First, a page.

Sunday – November 3, 2019 Gospel of Luke – Luke 23:54 to 24:36 “From Heart Break to Heart Burn”

Sunday – November 3, 2019

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Word On Worship – Sunday – November 3, 2019

Luke 24:25-27
He said to them, “How foolish you are, and how slow of heart to believe all that the prophets have spoken! Did not the Christ have to suffer these things and then enter his glory?” And beginning with Moses and all the Prophets, he explained to them what was said in all the Scriptures concerning himself.”

Jesus’ words to these two men were not flattering. They were a rebuke for their spiritual dullness and for their failure to believe all that the prophets had spoken. The word “all” is an important one. It indicates that the belief of the disciples was selective. They believed part of the prophets’ revelation, but not all. Which part did they believe, and which part did they not believe? The message of the prophets concerning the coming Messiah was a blending of suffering and glory. The prophets spoke in what appeared to be a contradiction in terms. They spoke of Messiah’s rejection and suffering, as we see in Isaiah 52 and 53, yet they also spoke of His triumph and glory.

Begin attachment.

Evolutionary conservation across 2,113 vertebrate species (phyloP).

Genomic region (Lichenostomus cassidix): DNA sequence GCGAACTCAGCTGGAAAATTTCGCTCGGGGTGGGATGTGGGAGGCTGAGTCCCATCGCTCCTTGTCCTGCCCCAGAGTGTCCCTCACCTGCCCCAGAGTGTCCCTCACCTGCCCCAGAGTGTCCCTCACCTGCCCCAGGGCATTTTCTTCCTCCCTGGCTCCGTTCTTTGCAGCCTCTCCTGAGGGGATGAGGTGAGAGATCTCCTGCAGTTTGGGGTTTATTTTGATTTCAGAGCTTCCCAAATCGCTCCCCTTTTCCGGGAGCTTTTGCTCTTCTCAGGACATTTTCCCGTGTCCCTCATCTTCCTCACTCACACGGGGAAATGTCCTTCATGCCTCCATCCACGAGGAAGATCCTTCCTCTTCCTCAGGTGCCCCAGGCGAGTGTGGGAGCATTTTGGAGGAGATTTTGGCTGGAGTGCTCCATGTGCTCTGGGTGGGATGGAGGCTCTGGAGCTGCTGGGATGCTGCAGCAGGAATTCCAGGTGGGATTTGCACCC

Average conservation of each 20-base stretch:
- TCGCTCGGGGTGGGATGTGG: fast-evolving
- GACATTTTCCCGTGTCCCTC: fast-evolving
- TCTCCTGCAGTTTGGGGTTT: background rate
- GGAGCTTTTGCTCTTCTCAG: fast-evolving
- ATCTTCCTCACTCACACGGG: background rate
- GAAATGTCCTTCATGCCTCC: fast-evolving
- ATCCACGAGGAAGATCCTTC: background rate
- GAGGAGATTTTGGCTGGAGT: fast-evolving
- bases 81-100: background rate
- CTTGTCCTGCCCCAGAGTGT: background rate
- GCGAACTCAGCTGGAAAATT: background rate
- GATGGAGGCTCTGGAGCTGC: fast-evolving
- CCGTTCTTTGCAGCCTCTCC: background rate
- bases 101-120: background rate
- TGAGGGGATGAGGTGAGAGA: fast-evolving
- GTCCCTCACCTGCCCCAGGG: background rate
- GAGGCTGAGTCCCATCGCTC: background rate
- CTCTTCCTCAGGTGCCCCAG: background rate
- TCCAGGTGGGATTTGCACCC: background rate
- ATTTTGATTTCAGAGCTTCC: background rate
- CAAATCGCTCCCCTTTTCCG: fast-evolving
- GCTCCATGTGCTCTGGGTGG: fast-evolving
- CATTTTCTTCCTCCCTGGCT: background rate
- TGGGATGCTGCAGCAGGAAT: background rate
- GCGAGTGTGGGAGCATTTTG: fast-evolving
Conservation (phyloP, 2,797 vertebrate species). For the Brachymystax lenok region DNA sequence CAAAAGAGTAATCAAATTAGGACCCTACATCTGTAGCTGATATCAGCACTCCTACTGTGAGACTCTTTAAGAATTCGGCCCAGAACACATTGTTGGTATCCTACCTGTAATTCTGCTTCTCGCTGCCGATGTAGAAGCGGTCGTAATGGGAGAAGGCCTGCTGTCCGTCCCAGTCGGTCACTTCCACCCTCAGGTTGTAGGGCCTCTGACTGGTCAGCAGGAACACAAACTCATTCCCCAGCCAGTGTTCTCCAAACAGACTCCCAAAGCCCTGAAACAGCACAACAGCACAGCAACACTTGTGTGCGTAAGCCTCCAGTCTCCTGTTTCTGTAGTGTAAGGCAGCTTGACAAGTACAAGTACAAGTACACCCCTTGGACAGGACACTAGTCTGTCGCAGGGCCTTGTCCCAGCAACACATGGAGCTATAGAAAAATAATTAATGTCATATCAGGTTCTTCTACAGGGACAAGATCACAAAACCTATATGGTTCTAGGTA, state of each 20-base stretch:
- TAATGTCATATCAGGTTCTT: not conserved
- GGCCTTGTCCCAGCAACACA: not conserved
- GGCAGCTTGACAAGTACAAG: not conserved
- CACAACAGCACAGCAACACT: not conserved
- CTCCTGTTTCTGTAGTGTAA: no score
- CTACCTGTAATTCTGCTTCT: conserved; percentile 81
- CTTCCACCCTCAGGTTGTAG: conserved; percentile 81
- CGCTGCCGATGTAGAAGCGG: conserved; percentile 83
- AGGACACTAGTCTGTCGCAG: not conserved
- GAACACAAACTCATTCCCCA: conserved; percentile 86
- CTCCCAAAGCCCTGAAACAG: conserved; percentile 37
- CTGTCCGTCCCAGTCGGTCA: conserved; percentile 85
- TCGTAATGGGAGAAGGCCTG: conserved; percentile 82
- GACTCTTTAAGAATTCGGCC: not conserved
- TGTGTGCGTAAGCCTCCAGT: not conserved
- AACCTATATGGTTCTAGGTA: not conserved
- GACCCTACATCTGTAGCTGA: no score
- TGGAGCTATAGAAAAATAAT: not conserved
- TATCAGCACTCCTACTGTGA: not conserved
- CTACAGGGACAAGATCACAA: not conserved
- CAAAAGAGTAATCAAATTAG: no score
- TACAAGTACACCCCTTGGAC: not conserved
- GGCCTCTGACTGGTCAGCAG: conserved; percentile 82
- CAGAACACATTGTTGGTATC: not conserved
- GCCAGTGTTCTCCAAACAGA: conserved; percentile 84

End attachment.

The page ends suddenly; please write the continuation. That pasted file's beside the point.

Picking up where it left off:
The prophets accepted God’s word as it was revealed, even though they did not understand how it could be true. But most of the Israelites chose to reject the suffering side and only to focus on the glory dimension. They did this not only with respect to the Messiah, but also with respect to themselves. The false prophets were those who gave warm, reassuring, promises of peace and prosperity, while the true prophets spoke of suffering and of tribulation.

The disciples did not wish to hear of Jesus’ sufferings, but only of His triumph. Even Peter took Jesus aside and rebuked Him for speaking of His coming rejection and death. All of the disciples, including these two men on the road to Emmaus had so rigorously held to a non-suffering Messiah, a triumphant King, but not a suffering Servant, that they concluded Jesus could not possibly be the Messiah because He had suffered and died. In spite of a mountain of evidence, all of which pointed to His resurrection, they were solidly convinced it was all over, and that He, alas, was only a prophet.